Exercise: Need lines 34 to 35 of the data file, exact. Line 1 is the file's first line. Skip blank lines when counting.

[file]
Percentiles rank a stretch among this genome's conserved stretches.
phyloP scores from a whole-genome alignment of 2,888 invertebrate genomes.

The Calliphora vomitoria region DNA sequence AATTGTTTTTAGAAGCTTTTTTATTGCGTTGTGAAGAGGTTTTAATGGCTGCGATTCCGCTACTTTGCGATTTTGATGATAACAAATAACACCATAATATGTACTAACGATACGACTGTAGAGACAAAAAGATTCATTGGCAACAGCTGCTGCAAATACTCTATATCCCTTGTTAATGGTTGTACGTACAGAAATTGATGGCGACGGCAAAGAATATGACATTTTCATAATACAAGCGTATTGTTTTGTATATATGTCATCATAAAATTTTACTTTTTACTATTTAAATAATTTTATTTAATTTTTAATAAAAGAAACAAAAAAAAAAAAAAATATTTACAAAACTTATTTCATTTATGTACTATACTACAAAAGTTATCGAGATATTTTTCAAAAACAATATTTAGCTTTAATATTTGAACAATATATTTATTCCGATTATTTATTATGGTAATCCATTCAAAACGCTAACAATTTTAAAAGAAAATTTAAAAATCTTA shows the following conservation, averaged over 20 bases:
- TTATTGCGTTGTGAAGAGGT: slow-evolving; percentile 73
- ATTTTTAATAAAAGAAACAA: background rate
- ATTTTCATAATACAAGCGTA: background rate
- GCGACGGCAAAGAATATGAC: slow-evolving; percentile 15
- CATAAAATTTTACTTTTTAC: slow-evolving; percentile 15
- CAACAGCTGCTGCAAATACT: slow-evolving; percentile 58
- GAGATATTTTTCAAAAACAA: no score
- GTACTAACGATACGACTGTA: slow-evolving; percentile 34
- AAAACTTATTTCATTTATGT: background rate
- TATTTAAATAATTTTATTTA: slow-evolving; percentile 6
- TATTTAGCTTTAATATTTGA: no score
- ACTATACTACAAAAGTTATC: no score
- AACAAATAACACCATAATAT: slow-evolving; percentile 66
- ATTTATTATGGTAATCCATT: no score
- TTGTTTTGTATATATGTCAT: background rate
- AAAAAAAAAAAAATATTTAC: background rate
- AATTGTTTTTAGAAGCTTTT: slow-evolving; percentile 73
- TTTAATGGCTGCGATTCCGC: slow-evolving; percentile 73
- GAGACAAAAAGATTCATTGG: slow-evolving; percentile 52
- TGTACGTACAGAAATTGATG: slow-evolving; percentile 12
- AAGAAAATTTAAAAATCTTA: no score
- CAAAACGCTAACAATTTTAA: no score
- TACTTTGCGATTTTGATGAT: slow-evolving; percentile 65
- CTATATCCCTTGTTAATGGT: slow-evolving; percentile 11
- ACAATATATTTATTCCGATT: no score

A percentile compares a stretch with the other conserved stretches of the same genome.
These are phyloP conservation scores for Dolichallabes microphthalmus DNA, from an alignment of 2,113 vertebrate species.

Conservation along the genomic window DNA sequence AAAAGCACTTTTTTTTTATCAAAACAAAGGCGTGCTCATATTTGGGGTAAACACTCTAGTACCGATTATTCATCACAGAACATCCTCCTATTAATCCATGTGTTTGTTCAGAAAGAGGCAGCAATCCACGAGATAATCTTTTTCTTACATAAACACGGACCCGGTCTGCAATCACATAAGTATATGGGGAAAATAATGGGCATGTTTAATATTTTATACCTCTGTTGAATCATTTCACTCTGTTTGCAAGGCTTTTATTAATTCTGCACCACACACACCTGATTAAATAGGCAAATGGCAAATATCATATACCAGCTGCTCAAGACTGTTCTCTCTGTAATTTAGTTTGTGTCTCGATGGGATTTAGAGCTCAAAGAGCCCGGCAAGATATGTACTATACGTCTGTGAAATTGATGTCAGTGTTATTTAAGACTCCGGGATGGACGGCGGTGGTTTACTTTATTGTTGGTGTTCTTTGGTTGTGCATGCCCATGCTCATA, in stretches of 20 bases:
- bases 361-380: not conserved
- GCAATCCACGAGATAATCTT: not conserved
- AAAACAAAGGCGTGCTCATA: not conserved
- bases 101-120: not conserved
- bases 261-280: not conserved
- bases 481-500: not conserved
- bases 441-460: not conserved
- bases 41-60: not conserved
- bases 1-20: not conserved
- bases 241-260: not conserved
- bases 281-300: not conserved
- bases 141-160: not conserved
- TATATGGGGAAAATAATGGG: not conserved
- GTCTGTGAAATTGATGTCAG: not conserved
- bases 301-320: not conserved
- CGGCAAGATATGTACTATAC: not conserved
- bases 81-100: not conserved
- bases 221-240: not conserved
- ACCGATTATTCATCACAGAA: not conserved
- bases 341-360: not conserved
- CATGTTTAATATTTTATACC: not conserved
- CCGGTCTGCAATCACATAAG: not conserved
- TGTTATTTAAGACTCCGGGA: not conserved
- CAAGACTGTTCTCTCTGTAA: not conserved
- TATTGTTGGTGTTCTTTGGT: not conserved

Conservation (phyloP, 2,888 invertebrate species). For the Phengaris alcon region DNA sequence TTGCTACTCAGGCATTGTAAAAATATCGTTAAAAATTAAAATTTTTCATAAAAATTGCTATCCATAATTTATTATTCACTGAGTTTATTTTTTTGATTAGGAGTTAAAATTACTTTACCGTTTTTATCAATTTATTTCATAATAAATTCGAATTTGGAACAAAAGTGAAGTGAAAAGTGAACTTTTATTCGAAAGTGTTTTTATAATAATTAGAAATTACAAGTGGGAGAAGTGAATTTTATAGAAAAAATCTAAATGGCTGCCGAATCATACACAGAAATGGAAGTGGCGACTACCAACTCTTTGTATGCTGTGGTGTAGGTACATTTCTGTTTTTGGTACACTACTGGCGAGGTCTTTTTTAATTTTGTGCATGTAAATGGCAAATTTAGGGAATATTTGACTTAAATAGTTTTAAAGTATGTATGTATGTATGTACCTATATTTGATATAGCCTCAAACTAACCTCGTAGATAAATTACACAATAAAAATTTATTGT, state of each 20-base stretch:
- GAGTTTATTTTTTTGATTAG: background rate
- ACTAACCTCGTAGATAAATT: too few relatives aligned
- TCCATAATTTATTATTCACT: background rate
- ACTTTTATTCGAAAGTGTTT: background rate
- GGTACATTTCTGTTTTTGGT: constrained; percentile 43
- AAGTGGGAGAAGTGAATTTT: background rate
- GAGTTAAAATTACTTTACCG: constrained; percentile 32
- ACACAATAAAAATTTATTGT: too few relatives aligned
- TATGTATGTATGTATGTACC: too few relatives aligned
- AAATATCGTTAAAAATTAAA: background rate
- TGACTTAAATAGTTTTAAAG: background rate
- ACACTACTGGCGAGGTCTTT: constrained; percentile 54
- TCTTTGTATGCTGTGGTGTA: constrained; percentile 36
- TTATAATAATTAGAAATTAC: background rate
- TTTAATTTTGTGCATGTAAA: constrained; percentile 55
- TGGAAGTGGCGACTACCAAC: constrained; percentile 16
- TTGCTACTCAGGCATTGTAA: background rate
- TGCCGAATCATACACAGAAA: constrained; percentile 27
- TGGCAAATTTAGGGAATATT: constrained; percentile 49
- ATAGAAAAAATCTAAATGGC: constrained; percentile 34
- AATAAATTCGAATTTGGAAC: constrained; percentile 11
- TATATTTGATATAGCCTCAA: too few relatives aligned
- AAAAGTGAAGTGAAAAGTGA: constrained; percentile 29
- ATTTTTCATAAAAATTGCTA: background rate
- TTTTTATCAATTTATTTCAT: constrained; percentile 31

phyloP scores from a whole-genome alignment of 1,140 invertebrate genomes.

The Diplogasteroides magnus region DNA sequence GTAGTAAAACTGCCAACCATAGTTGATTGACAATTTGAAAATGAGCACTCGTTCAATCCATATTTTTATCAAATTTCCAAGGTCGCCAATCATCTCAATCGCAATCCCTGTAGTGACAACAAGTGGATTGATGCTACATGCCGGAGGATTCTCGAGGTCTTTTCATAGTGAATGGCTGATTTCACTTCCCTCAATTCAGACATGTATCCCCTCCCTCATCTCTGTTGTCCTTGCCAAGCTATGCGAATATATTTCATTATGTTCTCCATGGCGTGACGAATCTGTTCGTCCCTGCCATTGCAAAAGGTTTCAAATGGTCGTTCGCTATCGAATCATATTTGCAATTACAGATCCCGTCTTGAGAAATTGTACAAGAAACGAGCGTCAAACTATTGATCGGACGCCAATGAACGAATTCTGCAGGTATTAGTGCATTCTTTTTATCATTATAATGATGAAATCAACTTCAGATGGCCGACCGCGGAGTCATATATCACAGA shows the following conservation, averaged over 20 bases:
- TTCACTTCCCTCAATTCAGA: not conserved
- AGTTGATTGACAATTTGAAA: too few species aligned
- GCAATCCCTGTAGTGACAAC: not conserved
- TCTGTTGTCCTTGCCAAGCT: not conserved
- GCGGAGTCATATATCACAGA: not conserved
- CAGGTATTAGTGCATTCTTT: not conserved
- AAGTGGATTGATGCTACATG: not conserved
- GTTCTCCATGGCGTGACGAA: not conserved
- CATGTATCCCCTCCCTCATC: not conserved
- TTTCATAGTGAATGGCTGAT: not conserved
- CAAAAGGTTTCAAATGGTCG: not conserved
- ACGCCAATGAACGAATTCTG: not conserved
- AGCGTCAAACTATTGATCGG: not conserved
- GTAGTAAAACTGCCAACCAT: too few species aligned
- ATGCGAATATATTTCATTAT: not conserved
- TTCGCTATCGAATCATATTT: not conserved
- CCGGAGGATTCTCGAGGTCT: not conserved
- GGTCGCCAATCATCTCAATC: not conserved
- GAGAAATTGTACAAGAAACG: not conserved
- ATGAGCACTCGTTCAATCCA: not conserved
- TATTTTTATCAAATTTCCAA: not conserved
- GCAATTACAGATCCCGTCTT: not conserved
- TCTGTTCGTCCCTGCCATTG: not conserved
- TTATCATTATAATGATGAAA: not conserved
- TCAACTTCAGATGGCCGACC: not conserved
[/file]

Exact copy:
- AAAACAAAGGCGTGCTCATA: not conserved
- bases 101-120: not conserved